Few men would care to hear the talk of those two, for they had no interest in anything that did not belong to the reality of things. To them the things most men count real, were the merest phantasms. They sought what would not merely last, but must go on growing. At strife with all their known selfishness, they were growing into strife with all the selfishness in them as yet unknown. There was for them no question of choice; they MUST choose what was true; they MUST choose life; they MUST NOT walk in the way of death.

They were very near to agreeing about EVERYthing they should ask. Few men are capable of understanding such love as theirs, of understanding the love of David and Jonathan, of Shakspere to W. H., of Tennyson and Hallam. Every such love, nevertheless, is a possession of the race; what has once been is, in possibility to come, as well as in fact that has come. A solitary instance of anything great is enough to prove it human, yea necessary to humanity. I have wondered whether the man in whom such love is possible, may not spring of an altogether happy conjunction of male and female--a father and mother who not only loved each other, but were of the same mind in high things, of the same lofty aims in life, so that their progeny came of their true man-and-woman-hood. If any unaccountable disruption or discord of soul appear in a man, it is worth while to ask whether his father and mother were of one aspiration. Might not the fact that their marriage did not go deep enough, that father and mother were not of one mind, only of one body, serve to account for the rude results of some marriages of personable people? At the same time we must not forget the endless and unfathomable perpetuations of ancestry. But however these things may be, those two men, brothers born, were also brothers willed.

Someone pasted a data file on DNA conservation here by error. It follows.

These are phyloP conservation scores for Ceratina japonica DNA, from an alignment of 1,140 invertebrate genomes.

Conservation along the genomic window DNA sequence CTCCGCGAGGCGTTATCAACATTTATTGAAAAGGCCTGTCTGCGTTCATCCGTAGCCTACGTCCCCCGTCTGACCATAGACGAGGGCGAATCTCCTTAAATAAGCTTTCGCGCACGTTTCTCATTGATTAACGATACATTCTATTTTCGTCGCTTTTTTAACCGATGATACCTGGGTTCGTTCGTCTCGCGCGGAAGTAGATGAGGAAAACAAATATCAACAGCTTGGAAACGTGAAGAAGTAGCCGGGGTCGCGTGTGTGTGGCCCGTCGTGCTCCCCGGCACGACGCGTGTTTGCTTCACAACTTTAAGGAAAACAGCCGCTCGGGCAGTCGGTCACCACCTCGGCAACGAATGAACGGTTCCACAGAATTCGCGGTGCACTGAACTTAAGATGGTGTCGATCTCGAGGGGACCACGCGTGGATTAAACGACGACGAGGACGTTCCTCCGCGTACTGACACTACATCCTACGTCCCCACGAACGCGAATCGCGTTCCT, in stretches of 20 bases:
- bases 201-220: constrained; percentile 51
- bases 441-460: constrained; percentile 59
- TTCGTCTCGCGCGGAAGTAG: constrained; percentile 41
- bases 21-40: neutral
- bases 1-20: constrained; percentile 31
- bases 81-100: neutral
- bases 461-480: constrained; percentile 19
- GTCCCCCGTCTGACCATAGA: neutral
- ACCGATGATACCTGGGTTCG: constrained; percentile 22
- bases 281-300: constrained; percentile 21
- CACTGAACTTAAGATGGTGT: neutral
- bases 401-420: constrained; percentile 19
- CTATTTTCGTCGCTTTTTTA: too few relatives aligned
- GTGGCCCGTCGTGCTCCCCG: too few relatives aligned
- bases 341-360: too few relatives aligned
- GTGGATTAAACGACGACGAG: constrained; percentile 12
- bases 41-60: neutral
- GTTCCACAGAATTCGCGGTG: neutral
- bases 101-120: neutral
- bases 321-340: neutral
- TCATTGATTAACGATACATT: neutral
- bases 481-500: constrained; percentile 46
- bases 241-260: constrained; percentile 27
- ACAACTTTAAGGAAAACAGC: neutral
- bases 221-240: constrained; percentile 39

They ceased quarrying, and returned to the outer room. Ian betook himself to drawing figures on one of the walls, with the intention of carving them in dipped relief. Alister proceeded to take their bedding from before the fire, and prepare for the night.



While they were thus busied, Ian, with his face to the wall, in the dim light of the candle by which he was making his first rough sketches, began the story of his flight from Russia. Long ere he ended, Alister came close behind him, and there stood, his bosom heaving with emotion, his eyes burning with a dry fire. Ian was perfectly composed, his voice quiet and low.

I will not give his tale in the first person; and will tell of it only as much as I think it necessary my reader should know.

Having accepted a commission of the Czar, he was placed in a post of trust in the palace.

In one apartment of it, lived an imperial princess, the burden of whose rank had not even the alleviation of society. Her disclosure of a sympathy with oppressed humanity had wakened a doubt as to her politics, and she was virtually a prisoner, restricted to a corner of the huge dwelling, and allowed to see hardly any but her women. Her father had fallen into disgrace before her, and her mother was dead of grief. All around her were spies, and love was nowhere. Gladly would she have yielded every rag of her rank, to breathe the air of freedom. To be a peasant girl on her father's land, would be a life of rapture!

She knew little of the solace books might have given her. With a mind capable of rapid development, she had been ill taught except in music; and that, alone, cannot do much for spiritual development; it cannot enable the longing, the aspiration it rouses, to understand itself; it cannot lead back to its own eternal source.

She knew no one in whom to trust, or from whom to draw comfort; her confessor was a man of the world, incapable of leading her to any fountain of living water; she had no one to tell her of God and his fatherhood, the only and perfect refuge from the divine miseries of loneliness.